Mbutu was a village witchdoctor who practiced black arts. His life was devoted to casting spells, trying to control natural elements, and offering useless cures to those who were sick. But something happened to him that changed his life forever. Continue reading
(Oct. 16, 2014 – by Harold Goerzen) If there’s one word that everyone agrees on when referring to soft-spoken missionary engineer Herb Jacobson, it’s “unique.”
“Herb was one of a kind,” said Ron Cline, an ambassador and former president of Reach Beyond (formerly HCJB Global). “Whether he was working on a complicated technical project, analyzing a decision made by the board, discussing a theological issue or decorating a cake, he was consistent. He planned everything out, even the words he would use, delivered precisely as planned, and then sat down and let whatever he did speak for itself. His insights and humility were astounding.”
Receiving broken transmitters from overseas ministries is nothing new for our engineers at SonSet Solutions. Repairing transmitters is part of what we do to aid ministry radio stations around the world. There was particular urgency, however, in the repair of a transmitter we recently received.
Radio ELWA’s shortwave transmitter in Liberia stopped working. Radio ELWA has been a trusted voice and vital communications tool in Liberia for 60 years. It has been the only shortwave radio covering all of Liberia reaching into Sierra Leone and Guinea as well. In addition to broadcasting gospel programming, Radio ELWA has been assisting with public-service communications which have included, more recently, Ebola education. ELWA’s 130-acre campus also includes a hospital and the largest Ebola clinic in the country. Continue reading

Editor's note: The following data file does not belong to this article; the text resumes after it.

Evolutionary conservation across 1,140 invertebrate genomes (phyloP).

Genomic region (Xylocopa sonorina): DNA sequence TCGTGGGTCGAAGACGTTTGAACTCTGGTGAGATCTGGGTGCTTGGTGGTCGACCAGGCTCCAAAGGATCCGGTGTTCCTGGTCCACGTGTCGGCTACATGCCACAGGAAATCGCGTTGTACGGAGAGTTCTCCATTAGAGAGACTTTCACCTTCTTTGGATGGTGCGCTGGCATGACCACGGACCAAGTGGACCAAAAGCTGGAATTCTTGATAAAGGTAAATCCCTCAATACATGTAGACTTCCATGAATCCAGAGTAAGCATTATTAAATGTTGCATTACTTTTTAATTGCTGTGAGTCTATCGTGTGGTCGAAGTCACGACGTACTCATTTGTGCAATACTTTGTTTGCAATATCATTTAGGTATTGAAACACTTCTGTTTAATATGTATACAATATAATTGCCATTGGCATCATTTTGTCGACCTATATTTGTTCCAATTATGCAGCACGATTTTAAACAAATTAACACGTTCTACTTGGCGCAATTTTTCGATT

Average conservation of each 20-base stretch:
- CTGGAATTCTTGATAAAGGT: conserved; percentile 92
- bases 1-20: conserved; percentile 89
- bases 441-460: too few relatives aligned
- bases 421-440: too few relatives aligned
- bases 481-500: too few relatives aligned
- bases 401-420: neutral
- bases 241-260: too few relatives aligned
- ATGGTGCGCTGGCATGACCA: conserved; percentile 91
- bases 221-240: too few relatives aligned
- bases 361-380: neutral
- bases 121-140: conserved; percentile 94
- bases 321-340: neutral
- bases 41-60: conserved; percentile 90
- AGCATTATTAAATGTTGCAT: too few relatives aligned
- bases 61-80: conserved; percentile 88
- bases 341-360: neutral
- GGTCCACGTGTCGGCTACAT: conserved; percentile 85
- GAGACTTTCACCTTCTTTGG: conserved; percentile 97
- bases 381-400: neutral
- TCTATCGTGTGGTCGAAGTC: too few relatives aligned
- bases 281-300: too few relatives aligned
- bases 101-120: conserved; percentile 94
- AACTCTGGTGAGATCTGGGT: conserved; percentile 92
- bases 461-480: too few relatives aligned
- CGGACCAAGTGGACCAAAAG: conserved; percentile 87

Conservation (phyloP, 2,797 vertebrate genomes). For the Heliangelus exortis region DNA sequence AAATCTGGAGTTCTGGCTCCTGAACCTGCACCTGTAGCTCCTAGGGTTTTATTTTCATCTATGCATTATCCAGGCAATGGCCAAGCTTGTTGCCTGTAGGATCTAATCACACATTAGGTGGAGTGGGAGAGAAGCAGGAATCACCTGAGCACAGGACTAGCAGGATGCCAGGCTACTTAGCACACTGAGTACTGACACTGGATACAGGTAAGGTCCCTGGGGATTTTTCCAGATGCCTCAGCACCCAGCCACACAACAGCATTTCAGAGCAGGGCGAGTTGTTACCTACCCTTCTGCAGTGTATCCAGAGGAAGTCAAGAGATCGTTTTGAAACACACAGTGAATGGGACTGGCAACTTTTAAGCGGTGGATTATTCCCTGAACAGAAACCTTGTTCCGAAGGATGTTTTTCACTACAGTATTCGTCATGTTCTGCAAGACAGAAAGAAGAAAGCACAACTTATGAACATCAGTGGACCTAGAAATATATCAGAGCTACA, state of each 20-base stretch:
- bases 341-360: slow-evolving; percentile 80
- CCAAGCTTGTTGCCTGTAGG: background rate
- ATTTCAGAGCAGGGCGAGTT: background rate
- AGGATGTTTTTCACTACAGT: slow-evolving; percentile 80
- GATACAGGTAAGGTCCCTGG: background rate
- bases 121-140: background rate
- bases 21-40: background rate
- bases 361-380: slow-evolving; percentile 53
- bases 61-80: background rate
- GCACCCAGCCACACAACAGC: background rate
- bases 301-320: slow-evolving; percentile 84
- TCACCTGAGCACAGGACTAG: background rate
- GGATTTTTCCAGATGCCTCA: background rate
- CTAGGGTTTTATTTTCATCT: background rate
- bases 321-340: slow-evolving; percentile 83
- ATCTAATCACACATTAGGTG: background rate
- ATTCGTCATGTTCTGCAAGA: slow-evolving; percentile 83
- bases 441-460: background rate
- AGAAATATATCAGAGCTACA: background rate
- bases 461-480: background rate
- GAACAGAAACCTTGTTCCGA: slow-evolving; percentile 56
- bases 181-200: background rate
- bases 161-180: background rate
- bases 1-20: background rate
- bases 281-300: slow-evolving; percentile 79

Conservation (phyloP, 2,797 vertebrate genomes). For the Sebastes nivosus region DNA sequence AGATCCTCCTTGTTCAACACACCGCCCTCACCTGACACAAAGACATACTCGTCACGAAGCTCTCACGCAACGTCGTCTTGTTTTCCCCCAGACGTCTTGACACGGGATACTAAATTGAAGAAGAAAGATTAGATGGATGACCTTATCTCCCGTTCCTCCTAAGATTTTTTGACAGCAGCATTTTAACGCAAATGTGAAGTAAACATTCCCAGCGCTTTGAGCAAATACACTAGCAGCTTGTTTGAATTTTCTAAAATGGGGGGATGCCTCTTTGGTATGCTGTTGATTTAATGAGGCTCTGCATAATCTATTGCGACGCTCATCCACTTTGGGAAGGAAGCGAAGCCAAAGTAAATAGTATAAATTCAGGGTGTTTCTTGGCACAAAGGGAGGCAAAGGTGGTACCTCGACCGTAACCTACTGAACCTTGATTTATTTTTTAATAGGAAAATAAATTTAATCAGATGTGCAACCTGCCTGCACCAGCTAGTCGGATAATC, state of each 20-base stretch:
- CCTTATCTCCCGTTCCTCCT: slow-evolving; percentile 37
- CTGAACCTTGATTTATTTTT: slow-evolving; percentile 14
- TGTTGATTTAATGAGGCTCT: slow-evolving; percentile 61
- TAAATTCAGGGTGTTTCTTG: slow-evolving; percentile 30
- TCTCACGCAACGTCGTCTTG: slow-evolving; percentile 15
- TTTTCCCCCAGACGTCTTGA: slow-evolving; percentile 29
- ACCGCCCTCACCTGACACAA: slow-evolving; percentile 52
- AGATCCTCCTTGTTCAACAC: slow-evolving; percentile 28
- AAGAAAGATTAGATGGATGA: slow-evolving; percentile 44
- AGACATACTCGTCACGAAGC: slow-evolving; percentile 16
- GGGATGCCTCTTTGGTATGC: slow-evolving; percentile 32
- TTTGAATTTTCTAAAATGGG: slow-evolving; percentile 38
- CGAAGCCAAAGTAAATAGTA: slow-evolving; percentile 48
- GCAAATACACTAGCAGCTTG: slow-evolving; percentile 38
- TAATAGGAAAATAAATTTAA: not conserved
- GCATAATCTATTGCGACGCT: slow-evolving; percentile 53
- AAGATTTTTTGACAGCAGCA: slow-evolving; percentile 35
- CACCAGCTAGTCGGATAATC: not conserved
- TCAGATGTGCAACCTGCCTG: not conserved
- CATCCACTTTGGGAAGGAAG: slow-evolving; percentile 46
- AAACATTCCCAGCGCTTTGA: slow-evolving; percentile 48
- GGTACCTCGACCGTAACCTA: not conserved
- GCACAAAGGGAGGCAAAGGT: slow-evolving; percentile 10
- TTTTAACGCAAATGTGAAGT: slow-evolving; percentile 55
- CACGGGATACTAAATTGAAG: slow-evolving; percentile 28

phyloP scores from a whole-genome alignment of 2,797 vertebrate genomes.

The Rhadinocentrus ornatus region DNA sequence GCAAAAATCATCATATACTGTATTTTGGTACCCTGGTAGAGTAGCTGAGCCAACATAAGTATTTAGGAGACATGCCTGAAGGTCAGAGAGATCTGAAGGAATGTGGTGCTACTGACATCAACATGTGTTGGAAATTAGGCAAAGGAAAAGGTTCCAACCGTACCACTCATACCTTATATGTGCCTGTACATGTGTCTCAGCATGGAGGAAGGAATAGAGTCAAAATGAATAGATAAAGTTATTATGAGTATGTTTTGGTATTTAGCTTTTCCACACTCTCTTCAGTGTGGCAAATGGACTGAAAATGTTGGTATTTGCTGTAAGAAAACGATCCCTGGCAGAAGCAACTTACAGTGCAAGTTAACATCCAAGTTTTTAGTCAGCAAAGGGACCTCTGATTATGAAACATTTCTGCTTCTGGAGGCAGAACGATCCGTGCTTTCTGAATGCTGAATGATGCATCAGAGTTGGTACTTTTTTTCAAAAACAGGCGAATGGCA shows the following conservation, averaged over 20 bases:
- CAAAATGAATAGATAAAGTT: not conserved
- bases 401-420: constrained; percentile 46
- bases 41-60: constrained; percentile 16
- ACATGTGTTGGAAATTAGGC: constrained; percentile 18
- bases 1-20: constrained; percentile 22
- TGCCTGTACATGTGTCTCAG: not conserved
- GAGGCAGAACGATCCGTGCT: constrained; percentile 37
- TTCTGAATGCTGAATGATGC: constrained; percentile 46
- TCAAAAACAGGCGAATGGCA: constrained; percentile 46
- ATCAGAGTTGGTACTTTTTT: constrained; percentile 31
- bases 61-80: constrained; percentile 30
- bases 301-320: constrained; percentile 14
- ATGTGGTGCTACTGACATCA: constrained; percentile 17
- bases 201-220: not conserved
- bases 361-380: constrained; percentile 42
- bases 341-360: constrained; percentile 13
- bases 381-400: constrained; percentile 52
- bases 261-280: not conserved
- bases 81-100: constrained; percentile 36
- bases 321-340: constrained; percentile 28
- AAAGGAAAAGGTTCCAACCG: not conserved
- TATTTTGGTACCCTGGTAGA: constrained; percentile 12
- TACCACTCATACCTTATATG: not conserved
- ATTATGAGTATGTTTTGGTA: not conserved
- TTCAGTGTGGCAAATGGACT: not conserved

When a child is sent off to college, all the dreams and aspirations of the parents closely follow behind her. So it was with the parents of Julia Thurber when she packed her belongings and headed to LeTourneau University in Longview, Texas. She went with her parents’ blessings, scholarships in hand, and a dream to become a mechanical engineer. But six months after arriving at LeTourneau, Thurber noticed a lump on her neck. She went in for tests and soon learned the devastating results—cancer. She packed up, said goodbye to her classmates, and headed home, wondering if she’d ever return to school. Continue reading
Ever since he was 7 years old, “Joey” had wanted to be a missionary doctor to Africa. God used the exciting tales of wild animals, close calls, changed lives, and other adventures in the jungle to capture this young boy’s heart. Joey never lost his desire to serve the Lord overseas, and after graduating from college, he went on to medical school, becoming a doctor with a degree in public health and tropical medicine. He married his college sweetheart who studied and became a registered nurse. Dr. Joe and Becky Harvey moved to the Republic of the Congo in 1996 to serve as medical missionaries. Civil war broke out in the country forcing them to go back to the U.S. Continue reading